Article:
2. There is this too: many of those in the cult (that calls other beliefs cults!) are genuinely fine wonderful people, apart from what their mistaken belief causes them to think and do. It is the latter clause that is problematical, but their friendly support (unless you believe wrong) is missed. But talk of unconditional love (I think borrowed from new age thought) is a joke if entry to heaven depends on the condition of belief and obedience. If the big honcho don’t love unconditionally, how can sh/h/it’s minions? On a small scale the tribe benefits, but on the large scale tribe vs tribe is deadlier that person vs person.

    I consider you and some other bloggers to be my friends. The remoteness of a keyboard friendship compares unfavorably with genuine face to face. Pretty strong deterrent to thinking freely. Some of the sects use shunning quite effectively, but there is abundant discomfort even in self imposed alienation.
    Ah, good old peer pressure.

    I have rambled a bit. Sorry you are almost (but not quite) lonely. Affectionate wishes for a more riant reality 🙂


    • Part of my self-imposed alienation is to cut off at the pass the certain shunning I would receive were I to announce my newfound position on strongly held beliefs. I don’t want to deal with it. The shunning, the whispers, the prayer lists I’d be placed on. Ugh! Just.don’t.want.to.deal.

      Anyway, yes, moreso than being shunned I’m cutting myself off before they feel the need to. Just makes it a bit less messy.


  3. I have a few friends from my former Christian community. Most of them just think we’re more liberal and less evangelical, which is true but not accurate. Maybe I have had an easier time meeting other people because I have kids and because I live in a slightly less religious city. That same feeling of recognition and belonging I used to get when meeting other Christians I now feel when meeting other cyclists, artists, hippy mamas, nerds or dance-walkers. Don’t lose heart, church is an easy supermarket for instant community but I bet it took you time to build up a circle of close friends. In time you will have that again.


    • Sure. I’ve just had a really hard time coming up with places to make those new friends. Now I think I’ll just have to experiment a bit, but in time lankybrit and I will have a new social circle. Maybe I’ll try out a civic club, or a book club or something. Maybe lankybrit and I will take up some hobby, cycling, or jogging, or maybe even dance-walking(have never seen that here). Who knows? The options are endless. Its just figuring out how to insert myself in there. That’s always so awkward for me.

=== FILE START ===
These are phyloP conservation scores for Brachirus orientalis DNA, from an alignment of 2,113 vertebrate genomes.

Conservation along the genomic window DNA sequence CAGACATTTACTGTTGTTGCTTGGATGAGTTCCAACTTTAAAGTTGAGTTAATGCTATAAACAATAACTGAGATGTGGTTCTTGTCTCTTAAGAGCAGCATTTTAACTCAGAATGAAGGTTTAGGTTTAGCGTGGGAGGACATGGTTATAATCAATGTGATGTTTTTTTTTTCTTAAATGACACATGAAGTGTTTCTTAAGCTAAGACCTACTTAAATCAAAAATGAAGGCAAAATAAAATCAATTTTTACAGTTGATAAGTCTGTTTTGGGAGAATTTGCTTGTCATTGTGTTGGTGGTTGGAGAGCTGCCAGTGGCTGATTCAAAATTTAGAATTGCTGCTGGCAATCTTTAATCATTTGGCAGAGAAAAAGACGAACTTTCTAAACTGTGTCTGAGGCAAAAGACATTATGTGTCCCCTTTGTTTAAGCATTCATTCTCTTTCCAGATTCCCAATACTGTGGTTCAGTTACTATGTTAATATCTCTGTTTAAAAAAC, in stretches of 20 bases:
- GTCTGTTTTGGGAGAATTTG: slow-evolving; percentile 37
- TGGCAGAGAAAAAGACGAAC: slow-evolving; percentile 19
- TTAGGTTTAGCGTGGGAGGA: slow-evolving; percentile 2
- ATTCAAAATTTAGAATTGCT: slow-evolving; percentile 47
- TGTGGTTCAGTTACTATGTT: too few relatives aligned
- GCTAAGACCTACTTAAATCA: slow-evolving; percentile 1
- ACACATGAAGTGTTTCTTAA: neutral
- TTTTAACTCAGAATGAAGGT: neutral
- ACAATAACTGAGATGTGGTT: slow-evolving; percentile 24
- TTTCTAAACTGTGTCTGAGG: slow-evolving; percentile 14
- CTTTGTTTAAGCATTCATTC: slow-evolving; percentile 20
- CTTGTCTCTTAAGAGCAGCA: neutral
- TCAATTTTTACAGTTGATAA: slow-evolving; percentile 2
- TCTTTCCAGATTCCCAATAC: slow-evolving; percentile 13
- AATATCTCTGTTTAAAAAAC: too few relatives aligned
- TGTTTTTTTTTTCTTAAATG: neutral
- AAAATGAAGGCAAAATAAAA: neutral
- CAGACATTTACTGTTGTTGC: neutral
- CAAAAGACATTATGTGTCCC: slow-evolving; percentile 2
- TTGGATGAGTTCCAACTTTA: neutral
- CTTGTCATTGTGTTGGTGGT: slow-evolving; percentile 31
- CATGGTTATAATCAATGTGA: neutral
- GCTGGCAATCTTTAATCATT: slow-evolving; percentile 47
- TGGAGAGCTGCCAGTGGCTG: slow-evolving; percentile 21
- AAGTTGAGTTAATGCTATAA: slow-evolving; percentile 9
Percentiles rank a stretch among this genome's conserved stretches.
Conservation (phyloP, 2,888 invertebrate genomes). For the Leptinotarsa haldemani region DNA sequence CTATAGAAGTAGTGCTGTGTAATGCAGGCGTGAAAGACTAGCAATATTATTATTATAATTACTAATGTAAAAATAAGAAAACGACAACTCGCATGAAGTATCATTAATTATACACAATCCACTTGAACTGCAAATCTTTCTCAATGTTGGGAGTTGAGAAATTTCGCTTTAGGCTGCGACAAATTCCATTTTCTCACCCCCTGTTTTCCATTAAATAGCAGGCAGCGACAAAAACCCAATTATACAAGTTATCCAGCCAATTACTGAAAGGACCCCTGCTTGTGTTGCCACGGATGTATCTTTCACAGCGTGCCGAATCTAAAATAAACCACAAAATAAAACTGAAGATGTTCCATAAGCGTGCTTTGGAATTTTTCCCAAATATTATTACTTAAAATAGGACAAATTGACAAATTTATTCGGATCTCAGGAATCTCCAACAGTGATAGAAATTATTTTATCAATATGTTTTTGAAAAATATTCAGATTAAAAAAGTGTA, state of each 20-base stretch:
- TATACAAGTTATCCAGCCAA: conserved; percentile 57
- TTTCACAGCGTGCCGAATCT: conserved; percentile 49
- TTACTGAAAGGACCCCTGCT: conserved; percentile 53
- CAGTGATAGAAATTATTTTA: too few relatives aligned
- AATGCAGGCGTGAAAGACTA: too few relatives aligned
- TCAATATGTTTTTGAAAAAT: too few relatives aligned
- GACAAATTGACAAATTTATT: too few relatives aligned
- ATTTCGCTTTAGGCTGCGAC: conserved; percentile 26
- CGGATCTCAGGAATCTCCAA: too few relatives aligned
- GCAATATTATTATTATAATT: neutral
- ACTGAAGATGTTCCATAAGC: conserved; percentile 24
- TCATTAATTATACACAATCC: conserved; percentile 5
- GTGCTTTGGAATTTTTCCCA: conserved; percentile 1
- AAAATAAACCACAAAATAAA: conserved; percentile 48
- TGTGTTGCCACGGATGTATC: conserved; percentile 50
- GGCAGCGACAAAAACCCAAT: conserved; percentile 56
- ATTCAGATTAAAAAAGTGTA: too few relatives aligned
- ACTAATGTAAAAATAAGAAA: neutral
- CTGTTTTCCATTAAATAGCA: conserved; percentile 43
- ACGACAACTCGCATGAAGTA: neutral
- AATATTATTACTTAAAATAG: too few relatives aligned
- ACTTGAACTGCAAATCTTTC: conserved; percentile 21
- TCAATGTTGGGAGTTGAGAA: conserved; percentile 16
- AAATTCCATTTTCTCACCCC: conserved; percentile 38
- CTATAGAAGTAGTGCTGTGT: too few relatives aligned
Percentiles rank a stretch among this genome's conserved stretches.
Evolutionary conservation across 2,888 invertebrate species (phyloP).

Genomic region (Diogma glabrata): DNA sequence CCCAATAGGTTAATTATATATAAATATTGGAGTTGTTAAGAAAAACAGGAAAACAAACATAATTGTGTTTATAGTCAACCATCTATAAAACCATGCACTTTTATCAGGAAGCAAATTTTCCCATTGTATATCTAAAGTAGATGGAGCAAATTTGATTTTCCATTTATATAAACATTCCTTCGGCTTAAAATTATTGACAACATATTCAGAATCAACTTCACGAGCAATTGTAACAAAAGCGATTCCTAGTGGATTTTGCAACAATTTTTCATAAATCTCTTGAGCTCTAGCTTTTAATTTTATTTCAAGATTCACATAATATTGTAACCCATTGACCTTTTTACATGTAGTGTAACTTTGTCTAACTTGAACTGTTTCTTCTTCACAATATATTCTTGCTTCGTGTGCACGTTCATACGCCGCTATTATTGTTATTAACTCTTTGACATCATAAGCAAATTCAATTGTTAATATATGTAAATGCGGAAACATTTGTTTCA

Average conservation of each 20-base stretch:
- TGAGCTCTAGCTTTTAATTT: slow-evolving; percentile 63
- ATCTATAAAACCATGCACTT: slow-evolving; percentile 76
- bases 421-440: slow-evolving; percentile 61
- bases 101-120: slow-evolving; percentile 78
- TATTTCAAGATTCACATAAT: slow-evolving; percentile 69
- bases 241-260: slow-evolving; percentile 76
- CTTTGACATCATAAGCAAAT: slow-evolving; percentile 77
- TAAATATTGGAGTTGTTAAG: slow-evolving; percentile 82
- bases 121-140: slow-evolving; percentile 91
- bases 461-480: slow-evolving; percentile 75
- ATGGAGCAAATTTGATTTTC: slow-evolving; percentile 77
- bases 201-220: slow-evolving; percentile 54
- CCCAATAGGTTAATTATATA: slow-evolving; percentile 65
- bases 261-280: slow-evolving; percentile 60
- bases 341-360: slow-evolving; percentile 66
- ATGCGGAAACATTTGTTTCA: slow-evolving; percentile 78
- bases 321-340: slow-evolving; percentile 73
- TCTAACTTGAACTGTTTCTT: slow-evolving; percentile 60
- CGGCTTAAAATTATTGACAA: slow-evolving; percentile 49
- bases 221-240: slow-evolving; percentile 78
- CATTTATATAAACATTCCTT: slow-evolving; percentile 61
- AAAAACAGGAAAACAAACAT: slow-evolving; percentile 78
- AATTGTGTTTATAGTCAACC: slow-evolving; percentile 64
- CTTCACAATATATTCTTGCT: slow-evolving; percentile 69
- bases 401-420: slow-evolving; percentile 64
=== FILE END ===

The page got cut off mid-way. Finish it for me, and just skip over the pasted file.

4. New Paths = New Opportunities .. New Opportunities = New Openings ,, New Openings = New Circles .. You have an abundance to look forward to 😉


  5. You know, a somewhat similar blog post has been simmering in my mind since last weekend. Maybe I’ll be inspired to write it down now. I really resonate with everything you said. I believe we can develop community again where we don’t feel like an outsider. However, I personally would be hard pressed to develop the sense of community I found in church where everyone subscribes to the same belief system.

    I certainly see how you are skilled in hospitality. I felt comfortable right away when we got to meet. You have a gentle, easy way about you. That will no doubt help you a great deal in building new friendships. I wished I lived closer to attend one of those dinner parties. But, with luck, we can enjoy another meal again sometime.


    • I definitely agree with not establishing a group mentality. Being part of a group doesn’t have to mean being one of the Stepford Wives, surely!

      I thoroughly enjoyed our outing. Even the part where we had to run not to miss our show! Luck, shmuck! We’ll have to make it a point to do that again!


  6. I’m more on the shy side myself, but I was never really in a position to lean on the church for community. Yet I can understand it, because it seems to be a very common thread of the human experience. It is tribalism.

    I think most of us have a fundamental issue identifying with everybody, so we instinctively pare down our little world to a tribe we can bond to. People are all the same (in their different ways!), so we don’t really need a pre-defined tribe, but yet we do. There’s some sort of great comfort factor we find in starting from a common “faith,” be it a church, a sporting team, a shooting club, a book club, an online gaming forum, etc.

    So I think that may point to where to start if you are missing the tribe… socially pursue some other passion. 🙂 Not that every organization or club will have that same sense of community, but it at least should provide some different soils which you may thrive in.


    • I really like serving others and the community so it may be time to look into something like Quota Club or some similar community organization. A dinner club sounds like a fantastic idea, too. So when lankybrit ever does finally get here, we’ll make some other couple acquaintances and try that out, too.